Why am I never satisfied (part II)?

So on June 22, I wrote this post about a story that has had rotten luck being accepted.  I try to be philosophical about the whole submission-rejection process (in the hopes that it will be replaced more often with the whole submission-acceptance process) and tell myself its more about volume than percentage, but hey, rejection always stinks–even when it’s complimentary.

And days on which I receive complimentary rejections are good days.  (Heck, days when I get responses of any kind aren’t half-bad, considering I have about 30 submissions out to publishers at any given time.) I like to cut up those complimentary responses into quotes like you see on movie posters, the kind where you take out all the criticism and are left with a short but glowing review:

  • “The concept for the story was great, and we loved the ending.”
  • “An original idea, and overall, well-told.”
  • “It has a nice Ray Bradbury feel.”
  • “I really like the writing here.  It’s unpretentious and effective at conveying scene and character.”
  • “The writing is very strong, and the story is well crafted and tight.”
  • “The story’s funny and matter-of-fact disturbing.”
  • “I enjoyed the story, and the writing was very good.”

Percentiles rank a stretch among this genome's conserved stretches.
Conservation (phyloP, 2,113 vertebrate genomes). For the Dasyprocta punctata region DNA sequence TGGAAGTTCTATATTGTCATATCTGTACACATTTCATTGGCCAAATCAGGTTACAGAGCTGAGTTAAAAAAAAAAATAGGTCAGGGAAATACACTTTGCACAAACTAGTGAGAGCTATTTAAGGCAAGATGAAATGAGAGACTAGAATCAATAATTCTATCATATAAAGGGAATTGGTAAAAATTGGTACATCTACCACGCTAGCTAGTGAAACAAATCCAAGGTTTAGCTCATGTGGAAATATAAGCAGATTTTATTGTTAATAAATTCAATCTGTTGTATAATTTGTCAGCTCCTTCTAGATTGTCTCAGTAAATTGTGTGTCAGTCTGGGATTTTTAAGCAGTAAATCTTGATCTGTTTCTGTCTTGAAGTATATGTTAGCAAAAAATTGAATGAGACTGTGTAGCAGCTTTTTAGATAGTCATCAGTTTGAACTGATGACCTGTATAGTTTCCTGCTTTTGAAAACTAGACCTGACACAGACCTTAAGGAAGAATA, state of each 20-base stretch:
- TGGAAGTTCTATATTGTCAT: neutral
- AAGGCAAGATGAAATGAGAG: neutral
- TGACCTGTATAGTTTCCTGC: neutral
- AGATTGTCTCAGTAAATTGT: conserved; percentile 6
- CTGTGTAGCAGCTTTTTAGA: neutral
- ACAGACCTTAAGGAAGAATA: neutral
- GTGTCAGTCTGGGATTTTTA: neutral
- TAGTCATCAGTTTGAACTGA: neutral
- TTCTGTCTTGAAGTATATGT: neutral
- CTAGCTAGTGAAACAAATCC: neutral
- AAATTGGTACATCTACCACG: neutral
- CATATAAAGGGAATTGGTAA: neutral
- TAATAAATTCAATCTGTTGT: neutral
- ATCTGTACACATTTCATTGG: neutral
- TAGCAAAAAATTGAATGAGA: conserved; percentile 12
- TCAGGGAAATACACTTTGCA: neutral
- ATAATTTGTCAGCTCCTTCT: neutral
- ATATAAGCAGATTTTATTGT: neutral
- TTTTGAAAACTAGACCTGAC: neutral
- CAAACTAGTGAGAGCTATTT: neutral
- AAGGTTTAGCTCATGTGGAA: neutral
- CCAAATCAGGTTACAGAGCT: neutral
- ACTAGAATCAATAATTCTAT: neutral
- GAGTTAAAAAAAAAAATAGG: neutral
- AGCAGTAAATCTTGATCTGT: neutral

• “You explored the emotional ramifications of it well.”
  • “A fun—and truly creepy—ghost story!”
  • “It’s good writing and has a weird, surprising ending.”
  • “The ending was a real twist!”

And these were the places that said no to stories that (for the most part) are still without a home.  Generally, I look on these responses as good things.  But today I got a response about that story that just cannot find a home despite almost getting one, and it was a form rejection.  Boilerplate. If it wasn’t this story, I think I’d feel better about at least hearing from an editor.  But.  Geez.  Maybe its too hot today.

UPDATE: It was form rejected yet again (7/16/2011). Lots of stories go through stuff like this, but this one just seems to have gone through a particular saga of rejection, all things considered.

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2 Responses to “Why am I never satisfied (part II)?”

  1. Chris Hivner Says:

    You have to love the “form” rejection. I have a story that’s gotten nothing but form rejections. So a year into the process I still have no idea what editors don’t like about it. Good luck with yours.

  2. There’s a publisher that keeps sending me (and presumably everyone else) a form rejection that praises the story–I ask you: what’s the point of THAT? (And good luck placing yours, too!)

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